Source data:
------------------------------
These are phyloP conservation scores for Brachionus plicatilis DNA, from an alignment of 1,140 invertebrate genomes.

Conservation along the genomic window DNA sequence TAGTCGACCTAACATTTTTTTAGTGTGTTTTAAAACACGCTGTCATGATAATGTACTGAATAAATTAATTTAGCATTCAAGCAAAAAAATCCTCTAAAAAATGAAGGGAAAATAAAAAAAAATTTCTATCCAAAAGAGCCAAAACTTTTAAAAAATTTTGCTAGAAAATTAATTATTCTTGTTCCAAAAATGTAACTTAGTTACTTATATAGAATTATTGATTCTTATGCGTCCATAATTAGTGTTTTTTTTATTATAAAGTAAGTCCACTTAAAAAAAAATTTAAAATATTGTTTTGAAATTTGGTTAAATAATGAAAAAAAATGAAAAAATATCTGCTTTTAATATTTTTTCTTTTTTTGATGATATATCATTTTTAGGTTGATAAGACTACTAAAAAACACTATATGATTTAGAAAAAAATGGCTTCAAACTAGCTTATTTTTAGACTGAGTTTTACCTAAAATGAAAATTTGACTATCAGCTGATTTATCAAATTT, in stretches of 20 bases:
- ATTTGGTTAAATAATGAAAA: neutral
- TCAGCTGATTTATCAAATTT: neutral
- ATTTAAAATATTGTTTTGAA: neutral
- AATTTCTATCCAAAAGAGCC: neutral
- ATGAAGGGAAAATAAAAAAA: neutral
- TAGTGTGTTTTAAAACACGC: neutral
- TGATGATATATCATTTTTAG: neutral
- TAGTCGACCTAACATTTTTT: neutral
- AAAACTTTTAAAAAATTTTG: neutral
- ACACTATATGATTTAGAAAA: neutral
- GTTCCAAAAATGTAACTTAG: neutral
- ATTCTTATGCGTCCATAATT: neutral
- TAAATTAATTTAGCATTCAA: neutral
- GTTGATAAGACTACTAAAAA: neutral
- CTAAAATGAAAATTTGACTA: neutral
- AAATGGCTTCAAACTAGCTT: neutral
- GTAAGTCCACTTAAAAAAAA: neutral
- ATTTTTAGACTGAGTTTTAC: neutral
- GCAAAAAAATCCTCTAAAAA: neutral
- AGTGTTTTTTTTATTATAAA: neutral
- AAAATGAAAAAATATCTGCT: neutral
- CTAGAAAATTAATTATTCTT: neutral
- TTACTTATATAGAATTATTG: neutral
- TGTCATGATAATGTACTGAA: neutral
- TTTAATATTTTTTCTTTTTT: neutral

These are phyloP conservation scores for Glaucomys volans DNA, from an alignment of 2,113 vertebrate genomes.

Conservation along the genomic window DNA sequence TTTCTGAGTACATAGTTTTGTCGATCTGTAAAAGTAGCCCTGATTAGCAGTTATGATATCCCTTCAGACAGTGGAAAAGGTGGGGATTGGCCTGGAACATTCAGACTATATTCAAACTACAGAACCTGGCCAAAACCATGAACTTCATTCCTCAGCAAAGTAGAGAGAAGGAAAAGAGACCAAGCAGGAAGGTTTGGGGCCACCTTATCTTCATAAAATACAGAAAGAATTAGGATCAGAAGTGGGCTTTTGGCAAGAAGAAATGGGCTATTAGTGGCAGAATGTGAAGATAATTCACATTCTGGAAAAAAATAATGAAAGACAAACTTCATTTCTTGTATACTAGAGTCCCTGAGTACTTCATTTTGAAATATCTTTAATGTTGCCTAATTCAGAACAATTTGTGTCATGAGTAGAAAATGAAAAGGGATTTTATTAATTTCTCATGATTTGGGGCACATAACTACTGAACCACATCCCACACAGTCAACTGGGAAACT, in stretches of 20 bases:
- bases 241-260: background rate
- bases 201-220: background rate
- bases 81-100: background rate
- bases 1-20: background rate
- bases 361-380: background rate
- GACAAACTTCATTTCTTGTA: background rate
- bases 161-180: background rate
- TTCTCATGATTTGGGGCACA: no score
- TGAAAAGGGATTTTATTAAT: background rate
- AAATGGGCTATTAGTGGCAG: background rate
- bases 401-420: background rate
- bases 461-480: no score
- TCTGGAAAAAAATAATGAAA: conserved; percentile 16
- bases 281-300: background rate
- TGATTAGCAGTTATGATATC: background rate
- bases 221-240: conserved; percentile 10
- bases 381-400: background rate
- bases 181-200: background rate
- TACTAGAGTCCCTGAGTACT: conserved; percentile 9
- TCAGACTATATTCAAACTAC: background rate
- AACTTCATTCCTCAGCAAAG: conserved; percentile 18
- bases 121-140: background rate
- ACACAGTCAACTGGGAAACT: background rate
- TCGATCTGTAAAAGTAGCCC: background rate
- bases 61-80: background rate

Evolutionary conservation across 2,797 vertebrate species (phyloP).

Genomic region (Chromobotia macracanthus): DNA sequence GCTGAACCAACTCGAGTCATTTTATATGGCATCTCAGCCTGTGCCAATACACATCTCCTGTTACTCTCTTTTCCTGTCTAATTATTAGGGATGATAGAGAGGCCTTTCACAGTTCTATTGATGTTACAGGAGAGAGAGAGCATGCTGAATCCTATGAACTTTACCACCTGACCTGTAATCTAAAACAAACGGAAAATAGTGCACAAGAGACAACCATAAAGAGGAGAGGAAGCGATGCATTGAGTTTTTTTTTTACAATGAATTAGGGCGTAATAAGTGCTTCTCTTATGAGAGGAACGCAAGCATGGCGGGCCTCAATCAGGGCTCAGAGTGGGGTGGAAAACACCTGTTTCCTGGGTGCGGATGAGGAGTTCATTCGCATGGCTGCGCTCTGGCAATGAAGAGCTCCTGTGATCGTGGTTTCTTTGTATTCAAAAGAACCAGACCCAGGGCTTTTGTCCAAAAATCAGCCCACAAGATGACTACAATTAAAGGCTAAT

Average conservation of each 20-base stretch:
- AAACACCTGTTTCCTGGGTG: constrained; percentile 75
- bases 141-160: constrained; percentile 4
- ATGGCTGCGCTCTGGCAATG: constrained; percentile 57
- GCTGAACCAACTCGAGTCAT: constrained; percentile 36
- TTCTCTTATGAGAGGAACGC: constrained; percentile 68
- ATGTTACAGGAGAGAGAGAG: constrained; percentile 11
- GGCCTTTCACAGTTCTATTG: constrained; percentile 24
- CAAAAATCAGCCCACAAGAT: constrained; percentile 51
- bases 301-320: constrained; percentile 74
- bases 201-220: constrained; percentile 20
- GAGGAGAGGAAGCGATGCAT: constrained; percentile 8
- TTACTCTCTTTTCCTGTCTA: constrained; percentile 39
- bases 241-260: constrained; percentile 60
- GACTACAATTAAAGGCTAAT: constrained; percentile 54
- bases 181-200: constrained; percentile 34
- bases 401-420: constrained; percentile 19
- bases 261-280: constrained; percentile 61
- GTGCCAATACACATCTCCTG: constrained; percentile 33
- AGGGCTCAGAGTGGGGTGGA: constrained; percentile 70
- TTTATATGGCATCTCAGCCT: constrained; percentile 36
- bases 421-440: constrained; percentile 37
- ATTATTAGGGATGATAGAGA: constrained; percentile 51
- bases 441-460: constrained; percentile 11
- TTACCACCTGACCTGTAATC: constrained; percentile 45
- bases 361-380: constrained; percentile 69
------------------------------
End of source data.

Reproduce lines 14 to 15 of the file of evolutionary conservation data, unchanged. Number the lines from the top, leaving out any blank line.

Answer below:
- ATTCTTATGCGTCCATAATT: neutral
- TAAATTAATTTAGCATTCAA: neutral